We believe that everyone should be treated with dignity, protected when circumstances mean that they are unemployed, supported when they are unable to work, through age or disability, healed when they are sick. The Welfare State should free people to live lives free from the tyranny of dependence on their employer, making the labour market work for the individual while protecting from any failures of the free market, and enabling society to flourish by not wasting the potential of any individual.

So, the shortest form is 30 words, but the full thing has cut down Daddy's 158 words to, er, 323.

That WAS what he wanted, wasn't it?

Right, now I TAGSIE...

Auntie Jennie (Chaotic Good) for passion and heart;

Mr Mark Reckons (Lawful Neutral – for his saintly forbearance on House of Comments) for rock solid pragmatism and unshaking principle;

and I WAS going to tag Auntie Caron (Lawful Lovely) for the biggest smile and the soul of the Lib Dems... but Daddy got there first, so I will pick Uncle Andrew Hickey (Chaotic Sensible) for wisdom and sticking with the least worst Party instead!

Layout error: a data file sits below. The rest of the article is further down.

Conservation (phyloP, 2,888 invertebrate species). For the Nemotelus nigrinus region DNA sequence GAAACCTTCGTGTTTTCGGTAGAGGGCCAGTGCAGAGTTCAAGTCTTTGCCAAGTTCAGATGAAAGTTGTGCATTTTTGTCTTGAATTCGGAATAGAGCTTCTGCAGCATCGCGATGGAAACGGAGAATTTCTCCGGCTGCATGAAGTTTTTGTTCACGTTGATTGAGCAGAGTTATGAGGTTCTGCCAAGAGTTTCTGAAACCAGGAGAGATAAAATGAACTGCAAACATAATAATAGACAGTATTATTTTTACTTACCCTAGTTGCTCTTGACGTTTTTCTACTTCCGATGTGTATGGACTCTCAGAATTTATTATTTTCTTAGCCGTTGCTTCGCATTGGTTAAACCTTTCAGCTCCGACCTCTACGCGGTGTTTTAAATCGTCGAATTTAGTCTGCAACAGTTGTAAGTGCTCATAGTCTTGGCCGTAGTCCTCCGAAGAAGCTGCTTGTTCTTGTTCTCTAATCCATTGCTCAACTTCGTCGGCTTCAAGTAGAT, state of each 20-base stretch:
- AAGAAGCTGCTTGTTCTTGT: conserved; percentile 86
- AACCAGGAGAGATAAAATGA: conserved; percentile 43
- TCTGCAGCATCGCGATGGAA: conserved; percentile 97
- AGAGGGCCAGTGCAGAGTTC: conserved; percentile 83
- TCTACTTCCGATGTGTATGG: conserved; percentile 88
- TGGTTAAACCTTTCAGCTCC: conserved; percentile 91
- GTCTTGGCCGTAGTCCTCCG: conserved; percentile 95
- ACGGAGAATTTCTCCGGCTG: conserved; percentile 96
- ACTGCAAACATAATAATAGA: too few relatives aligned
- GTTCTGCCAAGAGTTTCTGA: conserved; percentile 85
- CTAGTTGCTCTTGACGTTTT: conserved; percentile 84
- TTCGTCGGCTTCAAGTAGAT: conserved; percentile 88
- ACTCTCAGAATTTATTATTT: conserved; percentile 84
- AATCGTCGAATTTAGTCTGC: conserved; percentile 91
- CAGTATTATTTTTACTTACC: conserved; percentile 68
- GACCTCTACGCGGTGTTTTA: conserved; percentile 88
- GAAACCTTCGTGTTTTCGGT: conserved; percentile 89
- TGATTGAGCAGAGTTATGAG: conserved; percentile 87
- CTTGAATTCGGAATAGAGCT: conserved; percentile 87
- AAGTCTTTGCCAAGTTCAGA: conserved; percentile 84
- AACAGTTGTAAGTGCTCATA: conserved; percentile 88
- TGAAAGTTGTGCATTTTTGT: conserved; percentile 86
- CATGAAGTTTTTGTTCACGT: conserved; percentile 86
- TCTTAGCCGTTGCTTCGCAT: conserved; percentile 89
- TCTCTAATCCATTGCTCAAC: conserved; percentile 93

Monday, March 04, 2013

Day 4444: Let's Do the Conservatory Time Warp. Again.


Mr Balloon: It's NOT just a lurch to the right!

Ms Theresa "Hands on her hips?" Nuts-in-May: Let's ban IMMIGRANTS!

Minister of Justice Chris "Penal? Thrust" Grayling: Let's abolish HUMAN RIGHTS!

Mr "I've been driven Insane" Balloon: Conservatories will stick to our guns. And speaking of guns... how about shooting some burglars?

In related news, Mr William Vague says: "We, ahh-ahh, cannot rule out ahh-ahh-arming rebels in the future..."

"...particularly," he might have added, "if they've, ahh-ahh, travelled back in time from, ahh-ahh, the future war with the Internet."

Mr Nigel Farrago said: "I vill take the Conservatory's clothes, their money and their motocycle..." after appearing NAKED... to anyone looking at his policies.

I'm sorry, that should read "after appearing by timey-wimey effect", obviously. NO ONE wants to see Mr Farrago Naked! Naked racism. Naked homophobia. Naked msogny. NO ONE wants to see THAT!